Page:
Newspaper review: Papers mull Syria vote fallout
The consequences of Parliament's decision last week to reject the principle of UK military intervention in Syria continue to loom large in column inches.
The Times's top story tells of how British military chiefs are "being ejected" from meetings about Syria at US Central Command in Florida.
This represents the first direct consequence of the House of Commons' refusal to back military action, the paper believes.
About 30 UK personnel had been working alongside US and French counterparts, it says, but are now no longer trusted with high-level intelligence on plans.
Still, the call from some senior political figures for Parliament to reconsider its position finds little backing in the leader columns.
The Times is the only one to urge the government to arrange a second Commons vote. Military intervention is justified by the mounting evidence that the Assad regime has used chemical weapons against civilians, it says.
But the Express argues that it would be disastrous for ministers to ignore the result of the first vote.
The Mail thinks a second vote so soon would be a blatant insult to democracy.
By accident rather than design, the Sun says, Parliament spoke for the majority of voters.
Meanwhile, the Guardian examines the prospect of continuing Western involvement in Afghanistan.
The top US and Nato commander in Afghanistan, General Joseph Dunford, tells the newspaper that the country's police and army are losing too many men in battle, and may need up to five more years of support before they can fight independently.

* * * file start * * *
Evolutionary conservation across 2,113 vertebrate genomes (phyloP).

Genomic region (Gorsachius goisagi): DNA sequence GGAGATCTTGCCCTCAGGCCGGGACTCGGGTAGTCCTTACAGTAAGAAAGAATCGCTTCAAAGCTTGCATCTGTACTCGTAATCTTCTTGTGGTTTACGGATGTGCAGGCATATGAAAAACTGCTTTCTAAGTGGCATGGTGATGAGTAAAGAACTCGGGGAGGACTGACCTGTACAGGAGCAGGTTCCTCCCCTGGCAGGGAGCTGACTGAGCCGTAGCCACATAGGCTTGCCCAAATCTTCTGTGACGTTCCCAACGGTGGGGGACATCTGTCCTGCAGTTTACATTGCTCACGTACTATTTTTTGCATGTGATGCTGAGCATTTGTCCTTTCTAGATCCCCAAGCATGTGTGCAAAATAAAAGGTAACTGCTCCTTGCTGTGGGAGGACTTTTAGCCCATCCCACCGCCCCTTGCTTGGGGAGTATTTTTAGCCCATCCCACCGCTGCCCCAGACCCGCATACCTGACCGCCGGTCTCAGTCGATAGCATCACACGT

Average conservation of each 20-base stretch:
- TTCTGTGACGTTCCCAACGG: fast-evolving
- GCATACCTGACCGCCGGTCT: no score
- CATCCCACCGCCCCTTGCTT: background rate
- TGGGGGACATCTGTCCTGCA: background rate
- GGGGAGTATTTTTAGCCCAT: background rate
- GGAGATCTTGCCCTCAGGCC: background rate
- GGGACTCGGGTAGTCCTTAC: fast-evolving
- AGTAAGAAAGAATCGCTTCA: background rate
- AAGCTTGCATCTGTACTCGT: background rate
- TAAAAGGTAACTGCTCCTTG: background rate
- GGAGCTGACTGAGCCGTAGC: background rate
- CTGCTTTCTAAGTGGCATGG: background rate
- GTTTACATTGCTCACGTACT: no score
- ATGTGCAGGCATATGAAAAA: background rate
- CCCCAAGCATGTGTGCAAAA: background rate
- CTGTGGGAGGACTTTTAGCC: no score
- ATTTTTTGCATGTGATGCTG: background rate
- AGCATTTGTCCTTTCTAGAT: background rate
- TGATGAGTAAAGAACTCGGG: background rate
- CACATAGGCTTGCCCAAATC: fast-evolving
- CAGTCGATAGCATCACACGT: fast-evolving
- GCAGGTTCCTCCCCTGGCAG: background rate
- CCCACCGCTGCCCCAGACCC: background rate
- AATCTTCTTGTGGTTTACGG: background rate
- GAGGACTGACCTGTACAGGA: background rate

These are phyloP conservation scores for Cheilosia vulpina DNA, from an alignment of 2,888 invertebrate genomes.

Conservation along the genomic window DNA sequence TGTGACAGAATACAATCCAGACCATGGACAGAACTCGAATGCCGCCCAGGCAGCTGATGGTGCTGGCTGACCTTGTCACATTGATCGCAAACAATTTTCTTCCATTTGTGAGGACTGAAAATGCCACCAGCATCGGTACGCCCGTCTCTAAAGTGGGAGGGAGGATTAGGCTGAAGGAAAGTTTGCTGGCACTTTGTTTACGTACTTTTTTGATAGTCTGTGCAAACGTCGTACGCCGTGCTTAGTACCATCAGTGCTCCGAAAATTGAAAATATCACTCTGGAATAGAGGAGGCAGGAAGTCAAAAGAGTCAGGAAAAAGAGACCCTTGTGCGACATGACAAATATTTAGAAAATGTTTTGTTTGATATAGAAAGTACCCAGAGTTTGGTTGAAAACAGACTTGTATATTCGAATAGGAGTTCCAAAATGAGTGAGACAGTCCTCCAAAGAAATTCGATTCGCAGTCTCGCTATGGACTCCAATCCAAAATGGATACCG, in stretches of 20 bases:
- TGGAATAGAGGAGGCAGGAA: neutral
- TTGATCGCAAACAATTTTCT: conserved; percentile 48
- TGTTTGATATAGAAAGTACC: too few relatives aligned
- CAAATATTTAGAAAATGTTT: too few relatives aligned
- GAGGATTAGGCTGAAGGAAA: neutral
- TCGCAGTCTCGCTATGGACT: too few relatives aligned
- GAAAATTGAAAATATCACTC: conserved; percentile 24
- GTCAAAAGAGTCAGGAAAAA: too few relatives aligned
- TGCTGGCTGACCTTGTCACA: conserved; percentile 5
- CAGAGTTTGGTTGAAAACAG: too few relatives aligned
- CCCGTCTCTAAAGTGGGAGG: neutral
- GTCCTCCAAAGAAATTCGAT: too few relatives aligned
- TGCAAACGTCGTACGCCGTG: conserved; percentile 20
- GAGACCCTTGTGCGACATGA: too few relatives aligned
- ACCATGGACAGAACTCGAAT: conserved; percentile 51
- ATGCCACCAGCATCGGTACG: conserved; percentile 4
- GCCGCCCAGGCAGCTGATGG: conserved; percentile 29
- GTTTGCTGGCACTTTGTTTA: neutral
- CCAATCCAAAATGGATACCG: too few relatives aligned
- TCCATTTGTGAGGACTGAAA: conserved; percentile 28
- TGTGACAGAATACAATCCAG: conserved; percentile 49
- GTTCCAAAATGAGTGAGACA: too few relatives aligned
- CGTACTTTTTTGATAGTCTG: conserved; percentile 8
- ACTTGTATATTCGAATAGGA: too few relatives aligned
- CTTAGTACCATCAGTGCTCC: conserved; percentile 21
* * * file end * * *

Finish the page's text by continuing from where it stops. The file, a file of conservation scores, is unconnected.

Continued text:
The Treasury is under pressure to review rules allowing Vodafone to avoid paying tax on its massive windfall, the Independent says.
But it also believes that the British economy will receive a tangible boost from the windfall due to UK-based shareholders, who will enjoy a portion of the sale's proceeds.
As many pupils return to school, the Mail's main story says thousands of them are being squeezed into extra classes at primary schools struggling under a huge influx of children.
The crisis has been caused by a baby boom, rising immigration and families being priced out of the private sector, it says.
"Pupils packed in like sardines," is the paper's choice of headline.
Finally, a small landscape painting bought from a box of unwanted objects at auction for £30 has been revealed as a John Constable original, worth an estimated quarter of a million pounds.
The Telegraph says the 19th Century painting has remained in a drawer at the buyer's home since he bought it in Canterbury 10 years ago.
When Robin Darvell passed the painting to his son, Rob - the Times says - he approached an art expert to see if the "J Constable" signature on the back really was the famous painter.